Speaking after the monthly GPC meeting in London last week, GPC negotiators warned that funding for out-of-hours services was already tight.
They feared that diverting cash to fund NHS 111 could put out-of-hours services at risk.
'We have one main concern: how will (NHS 111 services) be paid for when the pilots end?' GPC chairman Dr Laurence Buckman said.
'They appear to cost more than existing provision, especially when that is NHS Direct. The concern is that it will come from the out-of-hours service, they will take money to provide NHS 111.'
GPC deputy chairman Dr Richard Vautrey said: 'Out-of-hours organisations are already very stretched.
'If you remove any further funding it will put the service at risk.'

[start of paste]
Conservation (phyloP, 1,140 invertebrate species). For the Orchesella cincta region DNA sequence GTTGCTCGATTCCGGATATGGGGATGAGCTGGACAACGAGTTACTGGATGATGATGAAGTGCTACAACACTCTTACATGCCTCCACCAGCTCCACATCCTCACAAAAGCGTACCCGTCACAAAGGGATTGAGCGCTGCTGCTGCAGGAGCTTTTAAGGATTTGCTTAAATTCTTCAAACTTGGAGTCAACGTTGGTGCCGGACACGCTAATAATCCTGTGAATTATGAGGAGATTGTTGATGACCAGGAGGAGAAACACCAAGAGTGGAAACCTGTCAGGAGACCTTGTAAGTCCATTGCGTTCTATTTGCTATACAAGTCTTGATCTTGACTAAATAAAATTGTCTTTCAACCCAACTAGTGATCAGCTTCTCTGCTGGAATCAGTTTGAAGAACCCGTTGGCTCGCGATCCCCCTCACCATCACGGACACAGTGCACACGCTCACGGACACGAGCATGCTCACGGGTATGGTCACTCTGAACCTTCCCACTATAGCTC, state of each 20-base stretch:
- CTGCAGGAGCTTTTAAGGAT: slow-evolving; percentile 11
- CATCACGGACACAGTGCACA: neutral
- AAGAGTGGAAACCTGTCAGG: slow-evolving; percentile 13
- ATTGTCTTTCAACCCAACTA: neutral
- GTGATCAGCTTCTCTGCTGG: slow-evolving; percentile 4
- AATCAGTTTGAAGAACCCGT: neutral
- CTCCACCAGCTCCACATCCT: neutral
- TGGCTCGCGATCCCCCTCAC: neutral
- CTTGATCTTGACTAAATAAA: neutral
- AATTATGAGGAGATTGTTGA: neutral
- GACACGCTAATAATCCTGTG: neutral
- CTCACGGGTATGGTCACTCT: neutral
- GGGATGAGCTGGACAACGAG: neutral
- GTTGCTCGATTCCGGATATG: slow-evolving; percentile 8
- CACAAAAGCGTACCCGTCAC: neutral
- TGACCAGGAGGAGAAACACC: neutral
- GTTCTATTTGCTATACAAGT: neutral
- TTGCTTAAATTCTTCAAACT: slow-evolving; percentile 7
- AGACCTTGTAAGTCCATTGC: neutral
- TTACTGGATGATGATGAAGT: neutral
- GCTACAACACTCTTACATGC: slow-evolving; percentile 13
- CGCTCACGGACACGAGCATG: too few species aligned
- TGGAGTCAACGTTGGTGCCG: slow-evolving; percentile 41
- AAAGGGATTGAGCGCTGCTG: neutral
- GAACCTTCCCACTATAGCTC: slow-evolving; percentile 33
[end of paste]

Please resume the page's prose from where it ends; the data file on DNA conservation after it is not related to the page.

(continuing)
Dr Buckman added that the quality of NHS 111 services developed in pilot areas was widely variable.
'We have concerns about how some of the pilots are operating in some areas,' he said. Across England the situation was 'a mosaic', he added, with quality poor in some areas but good in others.
Dr Buckman said that even in some neighbouring pilot areas which appeared to be operating the same NHS 111 model, GP satisfaction with the scheme was highly variable.
Dr Vautrey explained that the higher costs associated with NHS 111 compared with NHS Direct often stemmed from the service's aim to deal with patients in a single phone call.
He said that in areas where the service did not use experienced clinicians to triage calls, this aspiration could increase costs. Call handlers were more likely to call in an ambulance, for example, he pointed out.
Some parts of the country had seen a 'dramatic rise' in ambulance usage, while others had seen a drop, he said.